Last year was marked by tremendous shocks in the global economy. The COVID 19 pandemic that hit practically all countries in the world, not only hindered market development but threatened to kill many industries forcing entrepreneurs to urgently modify their plans for the future. At the same time, the crisis was an opportunity for small businesses and startups that proved ready and willing to work hard in the tough times we were faced with. What happened in the Greek startup ecosystem, who were the big winners and how did the industry develop despite all odds? Read on to see the findings of the latest Found.ation and EIT Digital report.
Top performers grab the lion’s share of investments
In 2020, Greece’s top 10 startups raised EUR 115 million of the EUR 150 million invested in the ecosystem.
The list, based on investments made within the framework of the Greek EquiFund financing program, is topped by SKROUTZ, an award-winning digital brand that operates Greece’s leading comparison shopping engine. The amount of funding attracted by the platform has not been revealed officially but is believed to be substantial.
Omilia, a provider of enterprise-grade Natural Language Understanding technologies, comes in second with funding worth EUR 17.4 million, followed by TileDB, a universal data engine that allows data scientists to access, analyze, and share complex data with any tool, with EUR 12.5 million.
Fewer startups get more funding
2020 saw a lower flow of startups to the funds (30 vs 48 in 2019) with the amounts invested under the EquiFund remaining roughly the same. However, companies that eventually got funded sought and attracted more money. The majority of them (31.57%) have requested an amount between EUR 500k – 1m (while in 2019 the same amount accounted for 15% of the startups), while the ask amount of up to EUR 100k has been narrowed down to zero compared to 2019. Similarly, the share of idea-stage startups requesting EUR 1m+ has increased from 10% in 2019 to 21% in 2020.
This trend signals an important development in the Greek ecosystem marking its gradual evolvement into maturity despite the pressure of the COVID 19 pandemic.
2020 was also a record year for exits, registering the largest acquisition of a Greek startup (Instashop for € 307 million), another exit exceeding € 100 million (acquisition of Softomotive by Microsoft), and the first exits of companies funded through EquiFund (Pushme, Instashop, Think Silicon, GuestFlip).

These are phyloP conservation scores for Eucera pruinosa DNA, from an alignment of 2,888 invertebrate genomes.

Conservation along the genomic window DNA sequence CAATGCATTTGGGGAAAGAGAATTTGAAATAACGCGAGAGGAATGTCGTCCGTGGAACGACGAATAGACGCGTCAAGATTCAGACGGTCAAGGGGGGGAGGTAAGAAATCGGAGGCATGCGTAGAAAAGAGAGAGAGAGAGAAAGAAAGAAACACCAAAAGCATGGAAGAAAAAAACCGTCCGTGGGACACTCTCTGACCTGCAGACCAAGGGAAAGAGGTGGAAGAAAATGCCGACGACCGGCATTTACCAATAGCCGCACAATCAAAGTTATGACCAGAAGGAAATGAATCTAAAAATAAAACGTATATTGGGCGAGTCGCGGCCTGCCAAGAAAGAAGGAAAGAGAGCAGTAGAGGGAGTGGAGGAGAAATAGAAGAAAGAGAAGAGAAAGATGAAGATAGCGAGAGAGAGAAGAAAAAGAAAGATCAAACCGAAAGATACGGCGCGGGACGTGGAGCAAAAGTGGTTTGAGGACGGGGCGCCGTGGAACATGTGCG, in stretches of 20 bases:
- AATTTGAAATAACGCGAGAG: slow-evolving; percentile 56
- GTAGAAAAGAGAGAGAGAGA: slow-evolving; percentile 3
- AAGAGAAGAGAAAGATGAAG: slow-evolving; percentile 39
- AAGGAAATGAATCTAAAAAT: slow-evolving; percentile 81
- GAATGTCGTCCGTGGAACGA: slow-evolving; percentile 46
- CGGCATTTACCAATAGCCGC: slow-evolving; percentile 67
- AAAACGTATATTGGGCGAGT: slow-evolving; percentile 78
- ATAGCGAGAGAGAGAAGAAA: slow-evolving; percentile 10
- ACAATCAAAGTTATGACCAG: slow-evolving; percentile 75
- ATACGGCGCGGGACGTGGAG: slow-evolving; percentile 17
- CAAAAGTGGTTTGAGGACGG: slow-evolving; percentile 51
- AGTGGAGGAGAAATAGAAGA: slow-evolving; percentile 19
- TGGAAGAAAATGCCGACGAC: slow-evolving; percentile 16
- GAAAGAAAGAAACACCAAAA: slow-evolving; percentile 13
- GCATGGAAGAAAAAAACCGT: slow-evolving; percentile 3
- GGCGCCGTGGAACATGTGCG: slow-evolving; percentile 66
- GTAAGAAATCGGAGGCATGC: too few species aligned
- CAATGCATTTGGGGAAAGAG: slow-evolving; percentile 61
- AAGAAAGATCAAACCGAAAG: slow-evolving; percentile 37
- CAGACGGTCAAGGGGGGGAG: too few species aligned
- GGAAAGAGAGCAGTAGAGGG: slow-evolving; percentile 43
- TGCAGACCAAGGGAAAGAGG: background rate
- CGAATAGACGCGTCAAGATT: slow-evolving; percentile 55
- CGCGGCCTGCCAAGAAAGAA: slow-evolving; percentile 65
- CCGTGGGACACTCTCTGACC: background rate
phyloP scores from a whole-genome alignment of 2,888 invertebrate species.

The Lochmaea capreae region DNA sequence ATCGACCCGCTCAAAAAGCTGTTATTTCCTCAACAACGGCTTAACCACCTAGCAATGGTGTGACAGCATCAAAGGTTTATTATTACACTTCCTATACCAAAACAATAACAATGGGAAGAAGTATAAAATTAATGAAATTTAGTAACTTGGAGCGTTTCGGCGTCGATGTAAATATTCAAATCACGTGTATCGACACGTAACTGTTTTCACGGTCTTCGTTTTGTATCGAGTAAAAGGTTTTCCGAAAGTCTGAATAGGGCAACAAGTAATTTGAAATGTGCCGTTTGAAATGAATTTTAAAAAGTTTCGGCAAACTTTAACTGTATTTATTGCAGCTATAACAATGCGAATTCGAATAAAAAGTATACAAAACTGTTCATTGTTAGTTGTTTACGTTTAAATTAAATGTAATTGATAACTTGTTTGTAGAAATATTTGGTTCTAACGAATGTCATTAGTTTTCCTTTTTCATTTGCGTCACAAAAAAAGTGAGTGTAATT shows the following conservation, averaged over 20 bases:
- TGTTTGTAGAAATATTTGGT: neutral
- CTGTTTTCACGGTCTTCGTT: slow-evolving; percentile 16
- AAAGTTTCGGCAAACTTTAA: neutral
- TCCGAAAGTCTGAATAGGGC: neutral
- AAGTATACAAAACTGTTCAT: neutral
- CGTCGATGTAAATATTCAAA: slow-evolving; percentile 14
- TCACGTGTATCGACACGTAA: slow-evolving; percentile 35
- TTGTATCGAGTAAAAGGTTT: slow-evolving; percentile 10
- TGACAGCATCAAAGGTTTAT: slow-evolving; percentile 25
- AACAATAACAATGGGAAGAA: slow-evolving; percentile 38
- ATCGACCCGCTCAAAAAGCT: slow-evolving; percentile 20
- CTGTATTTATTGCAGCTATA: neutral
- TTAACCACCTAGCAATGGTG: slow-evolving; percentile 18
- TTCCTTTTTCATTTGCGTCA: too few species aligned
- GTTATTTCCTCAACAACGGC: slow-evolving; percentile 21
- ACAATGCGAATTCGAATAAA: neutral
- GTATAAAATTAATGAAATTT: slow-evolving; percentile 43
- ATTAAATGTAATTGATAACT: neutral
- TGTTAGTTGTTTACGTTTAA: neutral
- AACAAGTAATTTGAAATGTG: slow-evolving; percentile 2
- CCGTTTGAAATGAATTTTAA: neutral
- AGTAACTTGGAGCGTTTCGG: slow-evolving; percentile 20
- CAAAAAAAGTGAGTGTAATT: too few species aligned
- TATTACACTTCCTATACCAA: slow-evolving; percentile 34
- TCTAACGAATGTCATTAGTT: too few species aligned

COVID-19 bites – not really
The first modern life pandemic inevitably impacted the startup ecosystem in Greece causing some shifts in investor interest and operation plans. This caused problems but also opportunities for startup founders, particularly in HealthTech, which tops the list of startups in pre-seed and seed stages. Their share in the pool increased nearly twofold growing from 9.25% in 2019 to 16.16% in 2020 on the back of notably higher interest in telemedicine and diagnostics.
They are followed by retail and e-commerce with 10.17%, another industry that thrived during the extensive lockdowns imposed by governments around the world. Lifestyle, Social/Entertainment (Fashion, Sports, Gaming, Media, Social Networks) come in third with 9.58%.
A short survey carried out by the authors of the report startup founders said the COVID 19 pandemic showed an impressive 40% of startups hired people during the crisis, while only 26% had to do some layoffs. Asked to rate the impact of the pandemic on their business on a scale from 0 to 10 with 0 being the lowest, nearly 30% indicated a range from 0 to 2.
The future looks bright
Greek startups seem positive about their future prospects on the back of the large-scale government and EU support measures and interest on the part of VCs and angel investors. Notably, Greece is set to receive €13.5 billion in grants from the EU Recovery Fund over the next two years, making it the biggest recipient across the EU-27 relative to its GDP.
Experts are also optimistic.
“In a year globally dominated by COVID-19, Greek startups proved not only resilient but also flourishing,” commented Metavallon founding partner Myrto Papathanou, noting the serious flight to quality for Greek startups and the local technology environment. . It is indicative that 2/3 of the active VC investments in Greece, are at the moment in startups developing defensible, proprietary technology or in deep tech. This is a stark contrast to what was getting funded only a couple of years ago,” she added.
“The Greek startup ecosystem has grown from almost nothing, just eight years ago, to €3.5 billion today. There has never been a more exciting time to invest in the Greek startup ecosystem,” said entrepreneur and angel investor Marina Hatsopoulos Entrepreneur from Windystreet.com.